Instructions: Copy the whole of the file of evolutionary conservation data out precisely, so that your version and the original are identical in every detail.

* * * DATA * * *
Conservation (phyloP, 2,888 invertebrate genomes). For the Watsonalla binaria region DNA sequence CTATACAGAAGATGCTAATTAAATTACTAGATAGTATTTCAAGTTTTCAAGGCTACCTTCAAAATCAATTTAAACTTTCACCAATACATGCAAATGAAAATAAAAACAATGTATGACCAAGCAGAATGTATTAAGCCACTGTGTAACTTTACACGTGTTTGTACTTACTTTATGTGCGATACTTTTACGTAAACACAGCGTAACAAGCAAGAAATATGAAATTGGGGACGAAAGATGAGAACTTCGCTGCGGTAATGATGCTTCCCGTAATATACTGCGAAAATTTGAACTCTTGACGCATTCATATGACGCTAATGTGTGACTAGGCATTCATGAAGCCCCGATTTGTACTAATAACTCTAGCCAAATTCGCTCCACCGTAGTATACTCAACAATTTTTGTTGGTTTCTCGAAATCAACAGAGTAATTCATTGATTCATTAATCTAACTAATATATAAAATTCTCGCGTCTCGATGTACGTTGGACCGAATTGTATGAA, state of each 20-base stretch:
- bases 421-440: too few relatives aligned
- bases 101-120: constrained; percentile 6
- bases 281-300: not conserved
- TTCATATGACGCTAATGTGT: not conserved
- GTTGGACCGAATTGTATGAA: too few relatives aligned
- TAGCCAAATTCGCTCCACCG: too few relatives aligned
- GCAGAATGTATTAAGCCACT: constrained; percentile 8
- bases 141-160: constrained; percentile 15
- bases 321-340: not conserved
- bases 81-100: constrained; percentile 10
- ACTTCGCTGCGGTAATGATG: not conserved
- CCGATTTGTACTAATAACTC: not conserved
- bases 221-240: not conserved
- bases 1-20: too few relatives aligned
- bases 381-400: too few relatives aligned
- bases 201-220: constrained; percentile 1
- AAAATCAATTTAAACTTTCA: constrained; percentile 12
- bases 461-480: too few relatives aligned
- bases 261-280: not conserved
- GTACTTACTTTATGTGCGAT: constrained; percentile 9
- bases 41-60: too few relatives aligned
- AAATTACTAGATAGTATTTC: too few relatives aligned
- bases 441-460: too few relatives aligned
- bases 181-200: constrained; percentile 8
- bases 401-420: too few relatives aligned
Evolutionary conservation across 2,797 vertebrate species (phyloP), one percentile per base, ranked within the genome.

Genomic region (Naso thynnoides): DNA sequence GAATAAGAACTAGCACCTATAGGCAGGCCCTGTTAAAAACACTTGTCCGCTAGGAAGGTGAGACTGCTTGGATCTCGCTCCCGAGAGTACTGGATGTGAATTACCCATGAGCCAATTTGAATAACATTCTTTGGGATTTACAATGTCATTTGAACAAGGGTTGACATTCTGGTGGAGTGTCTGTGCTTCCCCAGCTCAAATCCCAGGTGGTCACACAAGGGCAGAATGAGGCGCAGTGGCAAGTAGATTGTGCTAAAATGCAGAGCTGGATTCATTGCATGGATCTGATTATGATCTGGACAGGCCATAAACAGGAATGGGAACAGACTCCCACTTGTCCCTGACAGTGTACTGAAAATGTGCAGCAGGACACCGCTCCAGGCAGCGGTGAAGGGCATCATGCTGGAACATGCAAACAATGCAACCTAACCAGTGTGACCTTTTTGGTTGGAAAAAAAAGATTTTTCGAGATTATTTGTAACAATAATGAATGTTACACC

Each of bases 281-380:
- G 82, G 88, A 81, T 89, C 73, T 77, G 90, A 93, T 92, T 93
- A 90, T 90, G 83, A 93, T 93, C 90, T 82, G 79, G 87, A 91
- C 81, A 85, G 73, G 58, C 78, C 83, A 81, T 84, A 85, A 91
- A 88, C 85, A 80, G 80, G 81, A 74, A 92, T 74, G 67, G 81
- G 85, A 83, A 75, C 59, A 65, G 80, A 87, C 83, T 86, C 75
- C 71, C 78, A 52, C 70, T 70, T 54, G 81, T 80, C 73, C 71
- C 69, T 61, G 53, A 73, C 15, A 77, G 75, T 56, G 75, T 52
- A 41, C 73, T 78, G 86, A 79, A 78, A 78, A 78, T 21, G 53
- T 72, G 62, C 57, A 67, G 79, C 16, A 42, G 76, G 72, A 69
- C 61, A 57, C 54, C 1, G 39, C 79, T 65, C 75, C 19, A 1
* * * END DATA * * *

Conservation (phyloP, 2,888 invertebrate genomes). For the Watsonalla binaria region DNA sequence CTATACAGAAGATGCTAATTAAATTACTAGATAGTATTTCAAGTTTTCAAGGCTACCTTCAAAATCAATTTAAACTTTCACCAATACATGCAAATGAAAATAAAAACAATGTATGACCAAGCAGAATGTATTAAGCCACTGTGTAACTTTACACGTGTTTGTACTTACTTTATGTGCGATACTTTTACGTAAACACAGCGTAACAAGCAAGAAATATGAAATTGGGGACGAAAGATGAGAACTTCGCTGCGGTAATGATGCTTCCCGTAATATACTGCGAAAATTTGAACTCTTGACGCATTCATATGACGCTAATGTGTGACTAGGCATTCATGAAGCCCCGATTTGTACTAATAACTCTAGCCAAATTCGCTCCACCGTAGTATACTCAACAATTTTTGTTGGTTTCTCGAAATCAACAGAGTAATTCATTGATTCATTAATCTAACTAATATATAAAATTCTCGCGTCTCGATGTACGTTGGACCGAATTGTATGAA, state of each 20-base stretch:
- bases 421-440: too few relatives aligned
- bases 101-120: constrained; percentile 6
- bases 281-300: not conserved
- TTCATATGACGCTAATGTGT: not conserved
- GTTGGACCGAATTGTATGAA: too few relatives aligned
- TAGCCAAATTCGCTCCACCG: too few relatives aligned
- GCAGAATGTATTAAGCCACT: constrained; percentile 8
- bases 141-160: constrained; percentile 15
- bases 321-340: not conserved
- bases 81-100: constrained; percentile 10
- ACTTCGCTGCGGTAATGATG: not conserved
- CCGATTTGTACTAATAACTC: not conserved
- bases 221-240: not conserved
- bases 1-20: too few relatives aligned
- bases 381-400: too few relatives aligned
- bases 201-220: constrained; percentile 1
- AAAATCAATTTAAACTTTCA: constrained; percentile 12
- bases 461-480: too few relatives aligned
- bases 261-280: not conserved
- GTACTTACTTTATGTGCGAT: constrained; percentile 9
- bases 41-60: too few relatives aligned
- AAATTACTAGATAGTATTTC: too few relatives aligned
- bases 441-460: too few relatives aligned
- bases 181-200: constrained; percentile 8
- bases 401-420: too few relatives aligned
Evolutionary conservation across 2,797 vertebrate species (phyloP), one percentile per base, ranked within the genome.

Genomic region (Naso thynnoides): DNA sequence GAATAAGAACTAGCACCTATAGGCAGGCCCTGTTAAAAACACTTGTCCGCTAGGAAGGTGAGACTGCTTGGATCTCGCTCCCGAGAGTACTGGATGTGAATTACCCATGAGCCAATTTGAATAACATTCTTTGGGATTTACAATGTCATTTGAACAAGGGTTGACATTCTGGTGGAGTGTCTGTGCTTCCCCAGCTCAAATCCCAGGTGGTCACACAAGGGCAGAATGAGGCGCAGTGGCAAGTAGATTGTGCTAAAATGCAGAGCTGGATTCATTGCATGGATCTGATTATGATCTGGACAGGCCATAAACAGGAATGGGAACAGACTCCCACTTGTCCCTGACAGTGTACTGAAAATGTGCAGCAGGACACCGCTCCAGGCAGCGGTGAAGGGCATCATGCTGGAACATGCAAACAATGCAACCTAACCAGTGTGACCTTTTTGGTTGGAAAAAAAAGATTTTTCGAGATTATTTGTAACAATAATGAATGTTACACC

Each of bases 281-380:
- G 82, G 88, A 81, T 89, C 73, T 77, G 90, A 93, T 92, T 93
- A 90, T 90, G 83, A 93, T 93, C 90, T 82, G 79, G 87, A 91
- C 81, A 85, G 73, G 58, C 78, C 83, A 81, T 84, A 85, A 91
- A 88, C 85, A 80, G 80, G 81, A 74, A 92, T 74, G 67, G 81
- G 85, A 83, A 75, C 59, A 65, G 80, A 87, C 83, T 86, C 75
- C 71, C 78, A 52, C 70, T 70, T 54, G 81, T 80, C 73, C 71
- C 69, T 61, G 53, A 73, C 15, A 77, G 75, T 56, G 75, T 52
- A 41, C 73, T 78, G 86, A 79, A 78, A 78, A 78, T 21, G 53
- T 72, G 62, C 57, A 67, G 79, C 16, A 42, G 76, G 72, A 69
- C 61, A 57, C 54, C 1, G 39, C 79, T 65, C 75, C 19, A 1